Guest article by Alister Benn

Welcome to the second part of my shooting landscapes at night article – if you missed Shooting for the Stars Part I it can be found here – Shooting for the Stars – Part I

When I first began shooting images at night back in 2004 I was learning everything from scratch, as I had only recently started with landscape photography. Until then I had been a professional bird photographer making images of birds in the wilds of China for books and magazines. I came into landscape photography very green, but with a keen eye for composition, simplicity and graphics.

As I matured in all disciplines it was very clear to me that regardless of our subjects, the basics of photographic expression are the same – it is after all a visual language, and we need to be clear, concise and articulate in our arrangements, much as we are when we open our mouths to speak.

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Julia Anna Gospodarou_Like A Harp's Strings I - Overture_1500px, Fine Art Architectural Photography by Julia Anna GospodarouLike a Harp’s Strings I – Overture

An accomplished architect and fine art architectural photographer, Julia Anna Gospodarou has added another feat to her list with the completion of the book From Basics to Fine Art – B&W Photography, an educational read on black and white photography (written with co-author and award winning B&W photographer, Joel Tjintjelaar).

In this interview, read about everything from Gospodarou’s tips for successful daytime long exposures, why she prefers the square crop for fine art photography and what features she finds most essential in Topaz B&W Effects.

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Guest article by Alister Benn

Shooting for the Stars - Part I by Alister BennIn October 2004 I was visiting Banff National Park with my wife Juanli and one evening we had spent time at Vermilion Lake to experience its iconic views towards Mount Rundle. We were however not alone, some fifty other photographers played a bizarre musical chairs with key compositions; the moment one photographer moved, another would place their tripod in virtually the same spot and make very similar images.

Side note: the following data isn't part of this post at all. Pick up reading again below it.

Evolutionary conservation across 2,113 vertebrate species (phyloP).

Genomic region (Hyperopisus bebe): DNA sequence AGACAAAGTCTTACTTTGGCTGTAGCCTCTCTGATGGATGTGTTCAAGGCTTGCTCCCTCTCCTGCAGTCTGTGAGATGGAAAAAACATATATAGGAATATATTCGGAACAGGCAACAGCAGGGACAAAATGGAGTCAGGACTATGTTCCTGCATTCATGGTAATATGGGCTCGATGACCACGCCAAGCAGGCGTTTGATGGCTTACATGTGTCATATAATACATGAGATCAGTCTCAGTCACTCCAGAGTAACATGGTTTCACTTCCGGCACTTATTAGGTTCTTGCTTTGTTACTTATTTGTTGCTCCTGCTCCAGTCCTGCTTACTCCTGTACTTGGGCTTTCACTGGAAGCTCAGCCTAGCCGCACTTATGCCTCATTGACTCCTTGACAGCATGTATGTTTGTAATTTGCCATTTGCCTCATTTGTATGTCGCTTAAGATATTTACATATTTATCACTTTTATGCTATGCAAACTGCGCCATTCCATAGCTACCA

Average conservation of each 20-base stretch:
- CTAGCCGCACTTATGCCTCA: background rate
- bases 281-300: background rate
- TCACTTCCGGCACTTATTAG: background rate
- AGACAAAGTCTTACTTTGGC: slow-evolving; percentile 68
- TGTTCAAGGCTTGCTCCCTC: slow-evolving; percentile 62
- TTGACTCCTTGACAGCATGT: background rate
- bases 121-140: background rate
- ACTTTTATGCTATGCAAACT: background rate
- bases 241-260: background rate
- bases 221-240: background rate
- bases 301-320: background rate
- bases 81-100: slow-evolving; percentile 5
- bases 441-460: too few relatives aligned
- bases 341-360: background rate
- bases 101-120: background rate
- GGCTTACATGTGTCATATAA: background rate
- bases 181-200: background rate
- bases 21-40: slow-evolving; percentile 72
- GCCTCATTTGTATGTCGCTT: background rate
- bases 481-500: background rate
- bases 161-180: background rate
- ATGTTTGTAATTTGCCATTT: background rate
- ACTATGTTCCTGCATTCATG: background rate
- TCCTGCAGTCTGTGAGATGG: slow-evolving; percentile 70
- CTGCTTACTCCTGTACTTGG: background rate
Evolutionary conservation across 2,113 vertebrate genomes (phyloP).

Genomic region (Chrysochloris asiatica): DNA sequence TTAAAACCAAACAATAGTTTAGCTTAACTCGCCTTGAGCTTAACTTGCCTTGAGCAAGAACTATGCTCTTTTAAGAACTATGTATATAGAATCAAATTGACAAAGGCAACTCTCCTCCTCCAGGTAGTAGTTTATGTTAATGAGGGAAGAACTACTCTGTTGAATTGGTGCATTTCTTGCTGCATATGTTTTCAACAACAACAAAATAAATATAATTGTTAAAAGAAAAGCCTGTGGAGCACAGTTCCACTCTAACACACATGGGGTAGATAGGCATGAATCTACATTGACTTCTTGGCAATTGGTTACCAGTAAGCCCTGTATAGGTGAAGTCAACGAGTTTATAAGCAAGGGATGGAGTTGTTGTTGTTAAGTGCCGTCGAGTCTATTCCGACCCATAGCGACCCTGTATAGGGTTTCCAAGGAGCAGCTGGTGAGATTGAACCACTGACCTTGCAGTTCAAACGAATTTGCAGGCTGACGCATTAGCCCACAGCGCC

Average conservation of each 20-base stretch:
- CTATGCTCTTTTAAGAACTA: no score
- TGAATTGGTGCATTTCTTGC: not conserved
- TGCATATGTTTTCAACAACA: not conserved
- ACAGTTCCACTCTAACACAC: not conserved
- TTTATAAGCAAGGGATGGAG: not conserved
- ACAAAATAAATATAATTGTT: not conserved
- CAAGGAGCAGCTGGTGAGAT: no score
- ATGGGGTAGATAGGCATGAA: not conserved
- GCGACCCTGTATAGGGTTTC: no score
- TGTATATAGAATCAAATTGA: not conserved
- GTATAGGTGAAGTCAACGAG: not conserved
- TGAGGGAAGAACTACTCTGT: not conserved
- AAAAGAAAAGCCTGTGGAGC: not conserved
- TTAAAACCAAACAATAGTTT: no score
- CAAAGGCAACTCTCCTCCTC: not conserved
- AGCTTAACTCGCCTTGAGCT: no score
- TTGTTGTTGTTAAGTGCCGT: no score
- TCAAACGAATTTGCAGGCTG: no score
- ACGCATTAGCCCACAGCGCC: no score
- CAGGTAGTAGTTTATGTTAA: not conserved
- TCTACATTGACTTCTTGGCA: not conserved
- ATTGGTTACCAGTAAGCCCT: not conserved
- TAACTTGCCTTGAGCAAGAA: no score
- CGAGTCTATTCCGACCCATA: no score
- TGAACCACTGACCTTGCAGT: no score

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At the age of ten Scott Stulberg’s father gave him the gift of a film camera. What he describes as opening Pandora’s box to the realm of photography, come adulthood Scott would switch his career as a landscape designer to that of a professional photographer.

Today Scott focuses on travel photography, taking pictures and selling his images to stock agencies such as Corbis and Getty images. He also teaches photography courses and workshops across the globe and is the author of the book, Passage to Burma.

Having just returned from a photography workshop in the South of France, read on to see his beautiful images of the indigenous Camargue horses and other inspiring photographs from around the world…

Inspiring Travel Photography by Scott Stulberg

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Award winning cinematographer, art director, and fine artist, Beno Saradzic is also a distinguished aerial photographer. Residing in the United Arab Emirates, Saradzic’s portfolio expands to include captivating atmospheric perspectives of the world’s tallest skyscrapers, accessed by rooftop as well as helicopter. An activity not destined for those fearful of heights, read on for useful tips such as how to maintain sharp images in helicopters, acquiring permits to access higher elevations, and an explanation of why digital blending can render better results than HDR.

The Atmospheric Perspective with Aerial Photographer Beno Saradzic
St. Regis Island Resort on Saadiyat Island in Abu Dhabi

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